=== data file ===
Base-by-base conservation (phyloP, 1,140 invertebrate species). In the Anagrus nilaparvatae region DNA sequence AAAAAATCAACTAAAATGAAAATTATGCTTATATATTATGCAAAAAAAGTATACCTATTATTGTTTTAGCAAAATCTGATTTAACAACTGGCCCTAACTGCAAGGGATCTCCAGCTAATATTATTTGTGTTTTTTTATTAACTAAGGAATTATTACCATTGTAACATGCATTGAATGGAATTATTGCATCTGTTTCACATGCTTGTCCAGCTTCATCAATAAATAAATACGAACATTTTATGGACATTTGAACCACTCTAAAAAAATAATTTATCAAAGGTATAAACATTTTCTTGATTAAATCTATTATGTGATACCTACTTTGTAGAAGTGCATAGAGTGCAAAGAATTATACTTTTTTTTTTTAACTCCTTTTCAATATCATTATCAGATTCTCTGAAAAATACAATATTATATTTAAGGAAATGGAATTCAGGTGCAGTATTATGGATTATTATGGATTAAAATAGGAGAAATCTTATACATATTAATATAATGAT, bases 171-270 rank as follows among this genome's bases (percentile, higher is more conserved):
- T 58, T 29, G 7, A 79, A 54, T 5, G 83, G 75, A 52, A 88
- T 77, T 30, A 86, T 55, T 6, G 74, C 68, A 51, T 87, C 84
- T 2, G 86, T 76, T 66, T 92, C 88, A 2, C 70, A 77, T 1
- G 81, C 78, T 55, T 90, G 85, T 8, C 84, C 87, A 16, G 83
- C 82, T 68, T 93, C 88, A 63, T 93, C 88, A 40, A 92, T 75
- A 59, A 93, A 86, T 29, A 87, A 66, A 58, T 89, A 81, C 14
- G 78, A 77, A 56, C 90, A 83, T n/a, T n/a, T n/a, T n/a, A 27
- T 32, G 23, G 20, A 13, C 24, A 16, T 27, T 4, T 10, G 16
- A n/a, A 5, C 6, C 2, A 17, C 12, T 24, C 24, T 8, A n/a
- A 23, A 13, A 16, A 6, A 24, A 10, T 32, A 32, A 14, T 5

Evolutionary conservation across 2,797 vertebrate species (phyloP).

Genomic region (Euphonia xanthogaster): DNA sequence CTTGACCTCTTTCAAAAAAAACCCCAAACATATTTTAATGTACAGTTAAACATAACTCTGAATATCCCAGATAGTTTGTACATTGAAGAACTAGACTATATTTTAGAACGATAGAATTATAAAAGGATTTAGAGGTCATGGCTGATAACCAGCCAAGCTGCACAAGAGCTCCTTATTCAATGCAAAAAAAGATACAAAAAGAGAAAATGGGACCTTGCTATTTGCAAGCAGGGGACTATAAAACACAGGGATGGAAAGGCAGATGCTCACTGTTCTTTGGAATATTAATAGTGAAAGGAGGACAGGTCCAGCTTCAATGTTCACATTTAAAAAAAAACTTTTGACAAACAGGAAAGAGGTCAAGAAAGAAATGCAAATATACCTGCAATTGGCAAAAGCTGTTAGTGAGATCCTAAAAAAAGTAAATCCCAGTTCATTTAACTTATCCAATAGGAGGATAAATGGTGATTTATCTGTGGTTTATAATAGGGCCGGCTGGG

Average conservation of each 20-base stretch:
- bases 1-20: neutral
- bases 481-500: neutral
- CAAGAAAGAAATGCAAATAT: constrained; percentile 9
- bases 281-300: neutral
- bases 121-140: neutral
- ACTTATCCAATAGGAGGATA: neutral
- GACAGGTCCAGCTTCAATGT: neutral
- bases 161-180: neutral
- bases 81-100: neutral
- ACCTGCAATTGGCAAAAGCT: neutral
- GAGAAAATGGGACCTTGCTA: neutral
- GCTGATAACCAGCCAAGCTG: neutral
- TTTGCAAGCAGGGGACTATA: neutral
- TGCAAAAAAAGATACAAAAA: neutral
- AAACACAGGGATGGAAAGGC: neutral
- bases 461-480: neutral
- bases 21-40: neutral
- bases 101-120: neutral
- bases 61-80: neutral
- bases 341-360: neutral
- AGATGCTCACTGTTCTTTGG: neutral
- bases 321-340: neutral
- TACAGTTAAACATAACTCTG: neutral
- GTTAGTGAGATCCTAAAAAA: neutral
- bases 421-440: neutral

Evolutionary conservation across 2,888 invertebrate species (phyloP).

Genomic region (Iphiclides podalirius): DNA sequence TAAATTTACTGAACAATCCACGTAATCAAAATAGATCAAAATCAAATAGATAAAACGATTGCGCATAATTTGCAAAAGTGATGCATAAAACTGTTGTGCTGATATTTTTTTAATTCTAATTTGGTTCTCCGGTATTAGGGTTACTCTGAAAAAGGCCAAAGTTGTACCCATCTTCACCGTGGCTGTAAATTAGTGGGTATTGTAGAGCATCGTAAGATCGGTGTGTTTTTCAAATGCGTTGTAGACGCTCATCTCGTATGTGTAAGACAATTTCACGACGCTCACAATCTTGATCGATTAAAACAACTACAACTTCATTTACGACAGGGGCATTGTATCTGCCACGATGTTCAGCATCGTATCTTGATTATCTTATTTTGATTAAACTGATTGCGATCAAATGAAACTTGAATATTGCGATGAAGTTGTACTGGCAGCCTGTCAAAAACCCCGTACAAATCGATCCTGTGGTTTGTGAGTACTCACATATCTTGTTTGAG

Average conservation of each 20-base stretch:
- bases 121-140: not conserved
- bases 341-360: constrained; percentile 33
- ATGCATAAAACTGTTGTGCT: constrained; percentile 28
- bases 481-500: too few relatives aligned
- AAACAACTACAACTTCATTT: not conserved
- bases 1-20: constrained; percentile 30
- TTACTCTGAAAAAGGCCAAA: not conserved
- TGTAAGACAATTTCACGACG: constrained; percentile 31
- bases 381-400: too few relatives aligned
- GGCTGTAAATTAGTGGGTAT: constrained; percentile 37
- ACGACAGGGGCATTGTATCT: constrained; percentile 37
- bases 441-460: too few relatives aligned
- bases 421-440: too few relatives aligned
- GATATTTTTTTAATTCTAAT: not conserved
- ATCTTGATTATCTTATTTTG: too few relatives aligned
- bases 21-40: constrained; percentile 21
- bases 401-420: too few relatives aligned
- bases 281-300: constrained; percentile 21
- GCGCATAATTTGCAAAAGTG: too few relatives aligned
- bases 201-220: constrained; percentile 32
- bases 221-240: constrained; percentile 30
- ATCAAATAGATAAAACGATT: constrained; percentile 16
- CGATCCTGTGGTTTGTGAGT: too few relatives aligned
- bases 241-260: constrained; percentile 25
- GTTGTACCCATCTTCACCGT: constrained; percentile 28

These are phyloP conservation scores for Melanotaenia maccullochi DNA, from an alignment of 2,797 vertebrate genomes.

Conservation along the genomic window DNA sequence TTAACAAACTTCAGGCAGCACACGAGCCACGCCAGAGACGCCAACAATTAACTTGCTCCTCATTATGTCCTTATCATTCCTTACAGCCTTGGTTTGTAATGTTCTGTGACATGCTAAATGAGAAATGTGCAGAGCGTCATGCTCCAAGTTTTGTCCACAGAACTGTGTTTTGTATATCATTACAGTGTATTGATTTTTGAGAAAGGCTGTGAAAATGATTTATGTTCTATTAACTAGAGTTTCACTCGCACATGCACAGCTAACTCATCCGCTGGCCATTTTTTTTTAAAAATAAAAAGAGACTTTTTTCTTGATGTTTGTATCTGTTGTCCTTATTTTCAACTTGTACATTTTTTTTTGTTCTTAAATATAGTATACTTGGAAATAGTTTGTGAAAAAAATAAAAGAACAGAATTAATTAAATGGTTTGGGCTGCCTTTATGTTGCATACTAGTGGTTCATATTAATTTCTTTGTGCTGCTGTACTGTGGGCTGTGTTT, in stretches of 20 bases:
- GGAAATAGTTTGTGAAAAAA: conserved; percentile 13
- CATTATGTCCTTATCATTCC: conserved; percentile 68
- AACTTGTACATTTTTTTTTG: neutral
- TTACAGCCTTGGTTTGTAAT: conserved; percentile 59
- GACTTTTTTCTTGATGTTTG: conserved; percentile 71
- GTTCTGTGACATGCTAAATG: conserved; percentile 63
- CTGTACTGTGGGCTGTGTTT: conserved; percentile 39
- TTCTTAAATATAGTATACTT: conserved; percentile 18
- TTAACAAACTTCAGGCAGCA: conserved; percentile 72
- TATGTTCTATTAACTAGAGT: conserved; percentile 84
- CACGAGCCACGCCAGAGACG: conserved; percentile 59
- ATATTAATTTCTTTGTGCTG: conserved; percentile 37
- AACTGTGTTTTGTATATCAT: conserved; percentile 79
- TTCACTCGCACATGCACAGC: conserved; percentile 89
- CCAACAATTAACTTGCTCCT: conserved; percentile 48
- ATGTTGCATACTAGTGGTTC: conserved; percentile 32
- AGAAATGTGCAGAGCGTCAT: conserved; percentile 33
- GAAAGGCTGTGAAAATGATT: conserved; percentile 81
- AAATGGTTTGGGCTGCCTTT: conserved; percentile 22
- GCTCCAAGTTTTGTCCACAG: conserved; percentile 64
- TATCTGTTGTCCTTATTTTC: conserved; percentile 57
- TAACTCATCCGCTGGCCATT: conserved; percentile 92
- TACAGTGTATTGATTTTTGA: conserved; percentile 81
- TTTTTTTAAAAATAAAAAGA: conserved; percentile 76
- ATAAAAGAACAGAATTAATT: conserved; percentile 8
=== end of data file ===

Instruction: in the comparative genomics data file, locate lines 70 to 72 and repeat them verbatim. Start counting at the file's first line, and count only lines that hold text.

- GGAAATAGTTTGTGAAAAAA: conserved; percentile 13
- CATTATGTCCTTATCATTCC: conserved; percentile 68
- AACTTGTACATTTTTTTTTG: neutral